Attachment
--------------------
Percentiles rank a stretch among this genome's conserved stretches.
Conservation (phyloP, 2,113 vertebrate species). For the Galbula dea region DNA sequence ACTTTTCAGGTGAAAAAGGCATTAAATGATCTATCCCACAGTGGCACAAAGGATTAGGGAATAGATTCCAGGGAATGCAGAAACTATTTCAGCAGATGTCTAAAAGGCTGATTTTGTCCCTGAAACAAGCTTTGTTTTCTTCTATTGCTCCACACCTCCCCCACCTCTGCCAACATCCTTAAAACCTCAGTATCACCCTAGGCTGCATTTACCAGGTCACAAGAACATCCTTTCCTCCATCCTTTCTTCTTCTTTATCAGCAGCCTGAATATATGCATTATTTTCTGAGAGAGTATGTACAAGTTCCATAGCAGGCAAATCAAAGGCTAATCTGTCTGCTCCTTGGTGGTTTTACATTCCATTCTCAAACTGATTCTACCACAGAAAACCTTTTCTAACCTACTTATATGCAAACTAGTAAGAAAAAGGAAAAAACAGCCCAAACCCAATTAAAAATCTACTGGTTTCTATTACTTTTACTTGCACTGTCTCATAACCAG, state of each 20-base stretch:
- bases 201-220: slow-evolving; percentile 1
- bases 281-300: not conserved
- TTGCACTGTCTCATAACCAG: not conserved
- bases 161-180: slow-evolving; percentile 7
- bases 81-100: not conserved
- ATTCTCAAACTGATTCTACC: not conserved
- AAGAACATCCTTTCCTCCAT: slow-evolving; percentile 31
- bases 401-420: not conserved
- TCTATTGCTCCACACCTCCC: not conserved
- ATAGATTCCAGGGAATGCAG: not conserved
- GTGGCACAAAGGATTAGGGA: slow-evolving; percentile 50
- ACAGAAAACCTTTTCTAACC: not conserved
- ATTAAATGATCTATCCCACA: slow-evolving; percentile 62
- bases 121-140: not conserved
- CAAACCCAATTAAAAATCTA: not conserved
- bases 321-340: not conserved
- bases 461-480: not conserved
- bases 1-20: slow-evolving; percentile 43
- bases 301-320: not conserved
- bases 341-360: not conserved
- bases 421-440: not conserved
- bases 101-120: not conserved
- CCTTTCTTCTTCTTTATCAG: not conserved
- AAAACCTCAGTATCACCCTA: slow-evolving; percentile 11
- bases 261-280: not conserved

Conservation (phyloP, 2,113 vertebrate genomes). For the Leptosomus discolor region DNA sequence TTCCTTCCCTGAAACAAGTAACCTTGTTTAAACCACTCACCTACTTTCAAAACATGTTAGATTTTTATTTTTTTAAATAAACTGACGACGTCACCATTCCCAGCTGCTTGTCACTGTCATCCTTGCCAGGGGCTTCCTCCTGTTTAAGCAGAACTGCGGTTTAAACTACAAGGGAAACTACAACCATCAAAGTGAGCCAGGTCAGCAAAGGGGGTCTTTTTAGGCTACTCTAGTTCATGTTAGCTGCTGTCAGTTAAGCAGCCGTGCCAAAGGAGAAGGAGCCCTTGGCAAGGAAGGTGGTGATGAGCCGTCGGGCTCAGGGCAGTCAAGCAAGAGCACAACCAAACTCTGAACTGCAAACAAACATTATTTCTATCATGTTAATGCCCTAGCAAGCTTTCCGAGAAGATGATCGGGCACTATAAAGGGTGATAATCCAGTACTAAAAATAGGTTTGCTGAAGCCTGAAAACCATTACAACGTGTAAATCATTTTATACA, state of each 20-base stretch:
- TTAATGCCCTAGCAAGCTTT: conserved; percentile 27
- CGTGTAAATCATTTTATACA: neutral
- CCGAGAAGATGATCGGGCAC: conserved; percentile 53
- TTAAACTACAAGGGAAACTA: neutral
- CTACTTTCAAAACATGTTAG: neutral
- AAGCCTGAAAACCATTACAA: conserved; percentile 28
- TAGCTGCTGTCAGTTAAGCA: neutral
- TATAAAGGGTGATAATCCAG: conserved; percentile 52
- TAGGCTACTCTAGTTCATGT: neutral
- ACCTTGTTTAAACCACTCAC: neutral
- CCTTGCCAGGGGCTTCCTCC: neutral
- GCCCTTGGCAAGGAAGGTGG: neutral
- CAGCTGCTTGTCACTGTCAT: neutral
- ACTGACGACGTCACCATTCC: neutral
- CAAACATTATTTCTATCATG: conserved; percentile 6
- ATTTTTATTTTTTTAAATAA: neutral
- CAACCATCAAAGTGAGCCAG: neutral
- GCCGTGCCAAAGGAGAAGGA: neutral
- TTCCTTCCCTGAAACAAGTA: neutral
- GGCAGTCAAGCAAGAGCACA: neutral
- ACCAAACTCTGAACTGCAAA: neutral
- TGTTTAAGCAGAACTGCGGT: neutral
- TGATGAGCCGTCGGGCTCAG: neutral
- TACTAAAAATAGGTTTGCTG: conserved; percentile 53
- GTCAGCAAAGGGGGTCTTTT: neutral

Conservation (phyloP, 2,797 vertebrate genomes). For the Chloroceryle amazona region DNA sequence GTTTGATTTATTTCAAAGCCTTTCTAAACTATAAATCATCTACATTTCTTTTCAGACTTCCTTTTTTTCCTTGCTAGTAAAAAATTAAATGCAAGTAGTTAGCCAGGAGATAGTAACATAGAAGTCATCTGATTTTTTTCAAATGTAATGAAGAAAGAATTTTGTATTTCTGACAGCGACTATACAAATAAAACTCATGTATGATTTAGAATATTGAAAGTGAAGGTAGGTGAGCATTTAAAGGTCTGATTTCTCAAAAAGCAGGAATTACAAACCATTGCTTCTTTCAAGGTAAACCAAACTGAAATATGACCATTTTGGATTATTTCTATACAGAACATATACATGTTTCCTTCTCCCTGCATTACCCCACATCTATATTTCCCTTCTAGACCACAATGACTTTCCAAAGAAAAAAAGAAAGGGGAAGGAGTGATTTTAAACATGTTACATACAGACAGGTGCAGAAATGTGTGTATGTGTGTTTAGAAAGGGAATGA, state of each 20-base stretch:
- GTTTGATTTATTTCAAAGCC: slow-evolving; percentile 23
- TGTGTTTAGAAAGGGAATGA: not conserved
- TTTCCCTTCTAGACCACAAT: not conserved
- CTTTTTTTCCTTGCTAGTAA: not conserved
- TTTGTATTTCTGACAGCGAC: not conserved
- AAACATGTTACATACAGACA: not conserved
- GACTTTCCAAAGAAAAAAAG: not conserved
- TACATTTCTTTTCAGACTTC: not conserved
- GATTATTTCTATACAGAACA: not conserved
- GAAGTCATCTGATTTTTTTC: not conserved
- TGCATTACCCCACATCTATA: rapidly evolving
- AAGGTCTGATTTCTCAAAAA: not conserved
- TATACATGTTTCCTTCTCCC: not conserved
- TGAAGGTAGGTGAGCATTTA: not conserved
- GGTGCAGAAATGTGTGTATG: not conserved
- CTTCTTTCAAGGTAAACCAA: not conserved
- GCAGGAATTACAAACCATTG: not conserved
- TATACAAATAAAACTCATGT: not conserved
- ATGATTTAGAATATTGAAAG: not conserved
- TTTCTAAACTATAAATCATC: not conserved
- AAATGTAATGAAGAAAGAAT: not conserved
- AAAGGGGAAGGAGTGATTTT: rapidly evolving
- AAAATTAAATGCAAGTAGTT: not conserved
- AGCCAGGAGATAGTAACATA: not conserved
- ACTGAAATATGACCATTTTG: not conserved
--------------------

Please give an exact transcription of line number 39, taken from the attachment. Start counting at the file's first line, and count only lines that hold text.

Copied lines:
- CCTTGCCAGGGGCTTCCTCC: neutral